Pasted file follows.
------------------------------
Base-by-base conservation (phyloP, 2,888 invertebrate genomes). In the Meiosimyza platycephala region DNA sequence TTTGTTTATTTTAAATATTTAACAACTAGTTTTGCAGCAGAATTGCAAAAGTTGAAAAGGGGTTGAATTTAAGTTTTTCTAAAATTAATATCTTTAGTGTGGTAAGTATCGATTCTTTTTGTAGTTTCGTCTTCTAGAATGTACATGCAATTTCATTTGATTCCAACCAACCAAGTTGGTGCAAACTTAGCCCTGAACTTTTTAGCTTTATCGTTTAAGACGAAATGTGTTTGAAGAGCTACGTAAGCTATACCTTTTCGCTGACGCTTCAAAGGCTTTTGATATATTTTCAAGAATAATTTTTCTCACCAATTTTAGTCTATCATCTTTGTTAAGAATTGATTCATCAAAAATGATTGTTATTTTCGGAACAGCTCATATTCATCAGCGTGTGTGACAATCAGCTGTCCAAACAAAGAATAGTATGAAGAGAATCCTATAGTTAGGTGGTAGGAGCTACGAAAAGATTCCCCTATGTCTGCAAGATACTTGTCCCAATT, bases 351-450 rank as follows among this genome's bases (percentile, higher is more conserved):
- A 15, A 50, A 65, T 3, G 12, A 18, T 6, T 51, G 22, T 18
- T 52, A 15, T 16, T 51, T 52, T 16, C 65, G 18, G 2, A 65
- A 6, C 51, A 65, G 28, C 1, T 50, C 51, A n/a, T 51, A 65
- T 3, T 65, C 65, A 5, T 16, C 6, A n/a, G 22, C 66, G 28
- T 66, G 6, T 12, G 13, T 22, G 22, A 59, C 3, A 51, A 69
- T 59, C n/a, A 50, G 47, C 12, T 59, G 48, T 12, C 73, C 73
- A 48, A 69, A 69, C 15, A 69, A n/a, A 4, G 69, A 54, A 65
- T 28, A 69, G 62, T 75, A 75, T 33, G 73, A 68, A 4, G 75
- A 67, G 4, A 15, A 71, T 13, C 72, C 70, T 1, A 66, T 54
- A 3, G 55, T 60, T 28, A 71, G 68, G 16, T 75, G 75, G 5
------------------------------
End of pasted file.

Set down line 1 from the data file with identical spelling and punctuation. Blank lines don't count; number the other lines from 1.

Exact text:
Base-by-base conservation (phyloP, 2,888 invertebrate genomes). In the Meiosimyza platycephala region DNA sequence TTTGTTTATTTTAAATATTTAACAACTAGTTTTGCAGCAGAATTGCAAAAGTTGAAAAGGGGTTGAATTTAAGTTTTTCTAAAATTAATATCTTTAGTGTGGTAAGTATCGATTCTTTTTGTAGTTTCGTCTTCTAGAATGTACATGCAATTTCATTTGATTCCAACCAACCAAGTTGGTGCAAACTTAGCCCTGAACTTTTTAGCTTTATCGTTTAAGACGAAATGTGTTTGAAGAGCTACGTAAGCTATACCTTTTCGCTGACGCTTCAAAGGCTTTTGATATATTTTCAAGAATAATTTTTCTCACCAATTTTAGTCTATCATCTTTGTTAAGAATTGATTCATCAAAAATGATTGTTATTTTCGGAACAGCTCATATTCATCAGCGTGTGTGACAATCAGCTGTCCAAACAAAGAATAGTATGAAGAGAATCCTATAGTTAGGTGGTAGGAGCTACGAAAAGATTCCCCTATGTCTGCAAGATACTTGTCCCAATT, bases 351-450 rank as follows among this genome's bases (percentile, higher is more conserved):